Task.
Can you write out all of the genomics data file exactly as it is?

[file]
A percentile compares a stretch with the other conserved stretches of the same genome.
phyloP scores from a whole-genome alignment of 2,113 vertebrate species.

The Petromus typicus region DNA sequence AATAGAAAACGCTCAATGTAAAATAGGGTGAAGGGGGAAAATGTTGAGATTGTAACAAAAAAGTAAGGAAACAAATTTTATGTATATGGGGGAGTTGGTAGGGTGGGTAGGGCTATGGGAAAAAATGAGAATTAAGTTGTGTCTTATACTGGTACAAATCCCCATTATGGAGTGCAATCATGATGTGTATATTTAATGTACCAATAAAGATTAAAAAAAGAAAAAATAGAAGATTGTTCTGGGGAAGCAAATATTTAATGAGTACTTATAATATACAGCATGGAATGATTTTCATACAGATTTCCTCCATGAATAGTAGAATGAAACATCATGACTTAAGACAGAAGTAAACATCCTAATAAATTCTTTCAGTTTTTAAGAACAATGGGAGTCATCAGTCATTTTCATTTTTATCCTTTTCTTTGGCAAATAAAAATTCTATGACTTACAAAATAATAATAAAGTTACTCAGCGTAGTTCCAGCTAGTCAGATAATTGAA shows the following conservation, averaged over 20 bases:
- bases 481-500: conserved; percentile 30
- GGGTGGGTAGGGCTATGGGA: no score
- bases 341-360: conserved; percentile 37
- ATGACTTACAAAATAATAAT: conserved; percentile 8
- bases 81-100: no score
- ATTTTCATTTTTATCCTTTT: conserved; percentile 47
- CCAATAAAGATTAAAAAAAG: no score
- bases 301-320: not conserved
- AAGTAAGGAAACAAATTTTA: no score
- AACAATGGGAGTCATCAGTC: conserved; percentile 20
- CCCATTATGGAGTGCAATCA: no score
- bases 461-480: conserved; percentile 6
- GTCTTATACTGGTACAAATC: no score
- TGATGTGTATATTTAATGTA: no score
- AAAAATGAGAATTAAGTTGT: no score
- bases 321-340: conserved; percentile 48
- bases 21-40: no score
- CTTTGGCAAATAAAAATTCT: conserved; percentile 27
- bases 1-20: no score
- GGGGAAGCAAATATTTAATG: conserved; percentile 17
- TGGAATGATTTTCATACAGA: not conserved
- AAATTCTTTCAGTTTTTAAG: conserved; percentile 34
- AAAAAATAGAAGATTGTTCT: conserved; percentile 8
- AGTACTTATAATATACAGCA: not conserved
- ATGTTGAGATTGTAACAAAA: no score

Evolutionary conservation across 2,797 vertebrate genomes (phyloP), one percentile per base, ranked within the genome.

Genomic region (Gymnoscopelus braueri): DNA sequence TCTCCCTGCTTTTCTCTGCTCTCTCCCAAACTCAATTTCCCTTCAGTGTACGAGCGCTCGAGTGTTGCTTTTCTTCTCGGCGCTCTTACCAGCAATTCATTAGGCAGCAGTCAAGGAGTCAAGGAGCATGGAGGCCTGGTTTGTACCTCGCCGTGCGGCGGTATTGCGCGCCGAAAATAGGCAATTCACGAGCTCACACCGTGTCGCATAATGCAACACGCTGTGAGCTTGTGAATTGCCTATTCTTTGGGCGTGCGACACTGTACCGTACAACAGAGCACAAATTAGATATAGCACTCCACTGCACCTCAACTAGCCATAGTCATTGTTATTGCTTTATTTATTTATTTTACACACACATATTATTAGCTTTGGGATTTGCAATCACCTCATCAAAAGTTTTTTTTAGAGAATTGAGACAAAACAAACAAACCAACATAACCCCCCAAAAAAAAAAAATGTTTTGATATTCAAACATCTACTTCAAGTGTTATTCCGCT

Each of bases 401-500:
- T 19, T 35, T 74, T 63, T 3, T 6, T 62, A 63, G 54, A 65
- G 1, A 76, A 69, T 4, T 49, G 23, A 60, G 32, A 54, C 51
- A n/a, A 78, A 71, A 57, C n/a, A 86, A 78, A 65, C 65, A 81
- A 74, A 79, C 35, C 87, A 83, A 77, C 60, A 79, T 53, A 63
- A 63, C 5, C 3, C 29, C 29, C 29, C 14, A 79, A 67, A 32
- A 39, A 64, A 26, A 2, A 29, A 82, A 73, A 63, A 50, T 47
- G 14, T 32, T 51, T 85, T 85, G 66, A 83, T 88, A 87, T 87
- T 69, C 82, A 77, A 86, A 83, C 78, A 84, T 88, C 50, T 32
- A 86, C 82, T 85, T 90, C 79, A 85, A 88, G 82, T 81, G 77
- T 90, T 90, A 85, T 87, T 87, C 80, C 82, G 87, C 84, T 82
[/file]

A percentile compares a stretch with the other conserved stretches of the same genome.
phyloP scores from a whole-genome alignment of 2,113 vertebrate species.

The Petromus typicus region DNA sequence AATAGAAAACGCTCAATGTAAAATAGGGTGAAGGGGGAAAATGTTGAGATTGTAACAAAAAAGTAAGGAAACAAATTTTATGTATATGGGGGAGTTGGTAGGGTGGGTAGGGCTATGGGAAAAAATGAGAATTAAGTTGTGTCTTATACTGGTACAAATCCCCATTATGGAGTGCAATCATGATGTGTATATTTAATGTACCAATAAAGATTAAAAAAAGAAAAAATAGAAGATTGTTCTGGGGAAGCAAATATTTAATGAGTACTTATAATATACAGCATGGAATGATTTTCATACAGATTTCCTCCATGAATAGTAGAATGAAACATCATGACTTAAGACAGAAGTAAACATCCTAATAAATTCTTTCAGTTTTTAAGAACAATGGGAGTCATCAGTCATTTTCATTTTTATCCTTTTCTTTGGCAAATAAAAATTCTATGACTTACAAAATAATAATAAAGTTACTCAGCGTAGTTCCAGCTAGTCAGATAATTGAA shows the following conservation, averaged over 20 bases:
- bases 481-500: conserved; percentile 30
- GGGTGGGTAGGGCTATGGGA: no score
- bases 341-360: conserved; percentile 37
- ATGACTTACAAAATAATAAT: conserved; percentile 8
- bases 81-100: no score
- ATTTTCATTTTTATCCTTTT: conserved; percentile 47
- CCAATAAAGATTAAAAAAAG: no score
- bases 301-320: not conserved
- AAGTAAGGAAACAAATTTTA: no score
- AACAATGGGAGTCATCAGTC: conserved; percentile 20
- CCCATTATGGAGTGCAATCA: no score
- bases 461-480: conserved; percentile 6
- GTCTTATACTGGTACAAATC: no score
- TGATGTGTATATTTAATGTA: no score
- AAAAATGAGAATTAAGTTGT: no score
- bases 321-340: conserved; percentile 48
- bases 21-40: no score
- CTTTGGCAAATAAAAATTCT: conserved; percentile 27
- bases 1-20: no score
- GGGGAAGCAAATATTTAATG: conserved; percentile 17
- TGGAATGATTTTCATACAGA: not conserved
- AAATTCTTTCAGTTTTTAAG: conserved; percentile 34
- AAAAAATAGAAGATTGTTCT: conserved; percentile 8
- AGTACTTATAATATACAGCA: not conserved
- ATGTTGAGATTGTAACAAAA: no score

Evolutionary conservation across 2,797 vertebrate genomes (phyloP), one percentile per base, ranked within the genome.

Genomic region (Gymnoscopelus braueri): DNA sequence TCTCCCTGCTTTTCTCTGCTCTCTCCCAAACTCAATTTCCCTTCAGTGTACGAGCGCTCGAGTGTTGCTTTTCTTCTCGGCGCTCTTACCAGCAATTCATTAGGCAGCAGTCAAGGAGTCAAGGAGCATGGAGGCCTGGTTTGTACCTCGCCGTGCGGCGGTATTGCGCGCCGAAAATAGGCAATTCACGAGCTCACACCGTGTCGCATAATGCAACACGCTGTGAGCTTGTGAATTGCCTATTCTTTGGGCGTGCGACACTGTACCGTACAACAGAGCACAAATTAGATATAGCACTCCACTGCACCTCAACTAGCCATAGTCATTGTTATTGCTTTATTTATTTATTTTACACACACATATTATTAGCTTTGGGATTTGCAATCACCTCATCAAAAGTTTTTTTTAGAGAATTGAGACAAAACAAACAAACCAACATAACCCCCCAAAAAAAAAAAATGTTTTGATATTCAAACATCTACTTCAAGTGTTATTCCGCT

Each of bases 401-500:
- T 19, T 35, T 74, T 63, T 3, T 6, T 62, A 63, G 54, A 65
- G 1, A 76, A 69, T 4, T 49, G 23, A 60, G 32, A 54, C 51
- A n/a, A 78, A 71, A 57, C n/a, A 86, A 78, A 65, C 65, A 81
- A 74, A 79, C 35, C 87, A 83, A 77, C 60, A 79, T 53, A 63
- A 63, C 5, C 3, C 29, C 29, C 29, C 14, A 79, A 67, A 32
- A 39, A 64, A 26, A 2, A 29, A 82, A 73, A 63, A 50, T 47
- G 14, T 32, T 51, T 85, T 85, G 66, A 83, T 88, A 87, T 87
- T 69, C 82, A 77, A 86, A 83, C 78, A 84, T 88, C 50, T 32
- A 86, C 82, T 85, T 90, C 79, A 85, A 88, G 82, T 81, G 77
- T 90, T 90, A 85, T 87, T 87, C 80, C 82, G 87, C 84, T 82